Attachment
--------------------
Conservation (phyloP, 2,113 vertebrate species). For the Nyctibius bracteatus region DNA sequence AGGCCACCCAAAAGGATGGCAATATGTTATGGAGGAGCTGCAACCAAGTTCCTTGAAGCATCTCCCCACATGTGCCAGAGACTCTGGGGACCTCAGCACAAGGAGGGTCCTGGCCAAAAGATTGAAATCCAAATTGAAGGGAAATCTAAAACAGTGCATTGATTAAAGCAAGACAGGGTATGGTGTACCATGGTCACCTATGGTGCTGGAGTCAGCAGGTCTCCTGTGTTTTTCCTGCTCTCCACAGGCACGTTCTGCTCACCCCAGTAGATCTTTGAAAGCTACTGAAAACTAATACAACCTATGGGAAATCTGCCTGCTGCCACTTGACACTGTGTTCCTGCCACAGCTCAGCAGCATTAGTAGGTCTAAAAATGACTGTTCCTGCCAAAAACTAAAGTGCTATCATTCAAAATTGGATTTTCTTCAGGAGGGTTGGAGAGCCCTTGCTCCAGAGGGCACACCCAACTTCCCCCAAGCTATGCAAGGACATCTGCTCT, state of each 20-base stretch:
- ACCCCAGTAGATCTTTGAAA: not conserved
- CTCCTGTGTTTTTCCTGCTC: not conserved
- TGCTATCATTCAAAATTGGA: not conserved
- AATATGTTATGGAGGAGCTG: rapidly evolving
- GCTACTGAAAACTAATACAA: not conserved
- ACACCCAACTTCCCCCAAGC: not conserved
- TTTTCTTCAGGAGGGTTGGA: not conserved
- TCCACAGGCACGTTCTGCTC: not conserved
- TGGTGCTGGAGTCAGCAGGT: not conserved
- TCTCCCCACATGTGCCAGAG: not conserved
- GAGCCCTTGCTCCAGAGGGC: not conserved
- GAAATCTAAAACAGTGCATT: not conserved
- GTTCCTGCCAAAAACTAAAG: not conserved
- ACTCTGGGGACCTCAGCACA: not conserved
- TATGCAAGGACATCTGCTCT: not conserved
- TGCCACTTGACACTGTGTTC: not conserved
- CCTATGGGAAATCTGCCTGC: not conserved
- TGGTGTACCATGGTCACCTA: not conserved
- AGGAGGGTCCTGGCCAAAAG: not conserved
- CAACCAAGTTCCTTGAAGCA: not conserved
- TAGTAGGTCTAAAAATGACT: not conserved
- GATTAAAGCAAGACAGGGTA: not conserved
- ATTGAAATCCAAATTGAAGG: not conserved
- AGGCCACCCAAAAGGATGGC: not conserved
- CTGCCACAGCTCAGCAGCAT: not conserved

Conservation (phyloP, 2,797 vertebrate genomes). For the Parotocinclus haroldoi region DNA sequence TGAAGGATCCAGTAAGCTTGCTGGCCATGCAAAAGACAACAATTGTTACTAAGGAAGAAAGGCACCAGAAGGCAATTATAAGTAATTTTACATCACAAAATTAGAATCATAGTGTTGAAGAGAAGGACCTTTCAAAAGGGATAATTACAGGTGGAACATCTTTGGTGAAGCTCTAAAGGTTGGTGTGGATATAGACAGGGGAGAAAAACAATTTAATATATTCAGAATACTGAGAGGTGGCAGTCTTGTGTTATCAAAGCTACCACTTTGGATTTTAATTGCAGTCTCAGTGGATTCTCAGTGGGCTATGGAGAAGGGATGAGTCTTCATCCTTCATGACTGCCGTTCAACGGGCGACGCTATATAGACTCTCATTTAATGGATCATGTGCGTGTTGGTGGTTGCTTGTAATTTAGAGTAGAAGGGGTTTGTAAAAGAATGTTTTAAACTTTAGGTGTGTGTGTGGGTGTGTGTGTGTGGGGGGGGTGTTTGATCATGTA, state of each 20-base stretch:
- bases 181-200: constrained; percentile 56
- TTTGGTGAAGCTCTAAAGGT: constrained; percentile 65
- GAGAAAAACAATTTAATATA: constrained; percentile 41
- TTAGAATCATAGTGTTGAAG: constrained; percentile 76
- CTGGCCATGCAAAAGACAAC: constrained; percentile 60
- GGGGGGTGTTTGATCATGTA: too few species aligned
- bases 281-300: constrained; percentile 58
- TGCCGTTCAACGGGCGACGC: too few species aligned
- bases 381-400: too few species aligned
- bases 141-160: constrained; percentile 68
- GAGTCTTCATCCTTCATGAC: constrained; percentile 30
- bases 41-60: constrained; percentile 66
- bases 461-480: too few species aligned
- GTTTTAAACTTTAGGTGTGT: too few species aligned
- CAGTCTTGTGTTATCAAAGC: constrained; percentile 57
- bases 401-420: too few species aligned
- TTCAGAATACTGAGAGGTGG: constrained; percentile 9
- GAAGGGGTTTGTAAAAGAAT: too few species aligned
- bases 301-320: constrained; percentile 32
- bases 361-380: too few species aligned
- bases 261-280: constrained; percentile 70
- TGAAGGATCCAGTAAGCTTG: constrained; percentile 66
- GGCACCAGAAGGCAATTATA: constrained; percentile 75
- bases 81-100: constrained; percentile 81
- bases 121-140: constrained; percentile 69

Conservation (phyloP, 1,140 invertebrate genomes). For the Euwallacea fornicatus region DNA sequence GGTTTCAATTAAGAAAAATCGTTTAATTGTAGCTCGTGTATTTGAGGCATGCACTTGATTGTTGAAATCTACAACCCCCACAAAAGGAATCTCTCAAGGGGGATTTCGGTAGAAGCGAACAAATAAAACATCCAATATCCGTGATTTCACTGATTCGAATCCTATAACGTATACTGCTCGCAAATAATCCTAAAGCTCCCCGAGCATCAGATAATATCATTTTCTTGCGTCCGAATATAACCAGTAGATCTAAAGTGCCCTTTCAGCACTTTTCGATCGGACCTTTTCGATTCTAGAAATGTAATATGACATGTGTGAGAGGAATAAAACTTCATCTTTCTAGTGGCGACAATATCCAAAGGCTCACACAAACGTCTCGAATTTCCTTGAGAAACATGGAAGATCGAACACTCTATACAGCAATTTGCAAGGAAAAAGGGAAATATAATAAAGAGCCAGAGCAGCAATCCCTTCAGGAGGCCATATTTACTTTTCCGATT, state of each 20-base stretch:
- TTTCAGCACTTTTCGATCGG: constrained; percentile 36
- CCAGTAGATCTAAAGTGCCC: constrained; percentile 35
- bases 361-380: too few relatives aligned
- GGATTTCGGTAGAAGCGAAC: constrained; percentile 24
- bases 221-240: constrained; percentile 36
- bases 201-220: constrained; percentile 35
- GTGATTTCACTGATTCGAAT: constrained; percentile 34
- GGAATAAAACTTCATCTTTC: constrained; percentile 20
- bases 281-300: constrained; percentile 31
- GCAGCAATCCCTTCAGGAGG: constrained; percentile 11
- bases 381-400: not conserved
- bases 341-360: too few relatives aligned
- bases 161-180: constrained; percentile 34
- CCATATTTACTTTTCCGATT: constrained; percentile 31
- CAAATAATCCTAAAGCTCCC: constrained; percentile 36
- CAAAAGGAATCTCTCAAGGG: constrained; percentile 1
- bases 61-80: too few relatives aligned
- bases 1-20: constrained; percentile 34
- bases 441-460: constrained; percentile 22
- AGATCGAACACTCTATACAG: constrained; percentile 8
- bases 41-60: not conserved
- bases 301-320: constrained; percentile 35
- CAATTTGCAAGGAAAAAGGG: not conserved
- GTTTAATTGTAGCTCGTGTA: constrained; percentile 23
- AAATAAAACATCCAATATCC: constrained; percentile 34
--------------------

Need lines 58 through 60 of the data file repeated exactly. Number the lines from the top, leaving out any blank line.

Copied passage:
- bases 221-240: constrained; percentile 36
- bases 201-220: constrained; percentile 35
- GTGATTTCACTGATTCGAAT: constrained; percentile 34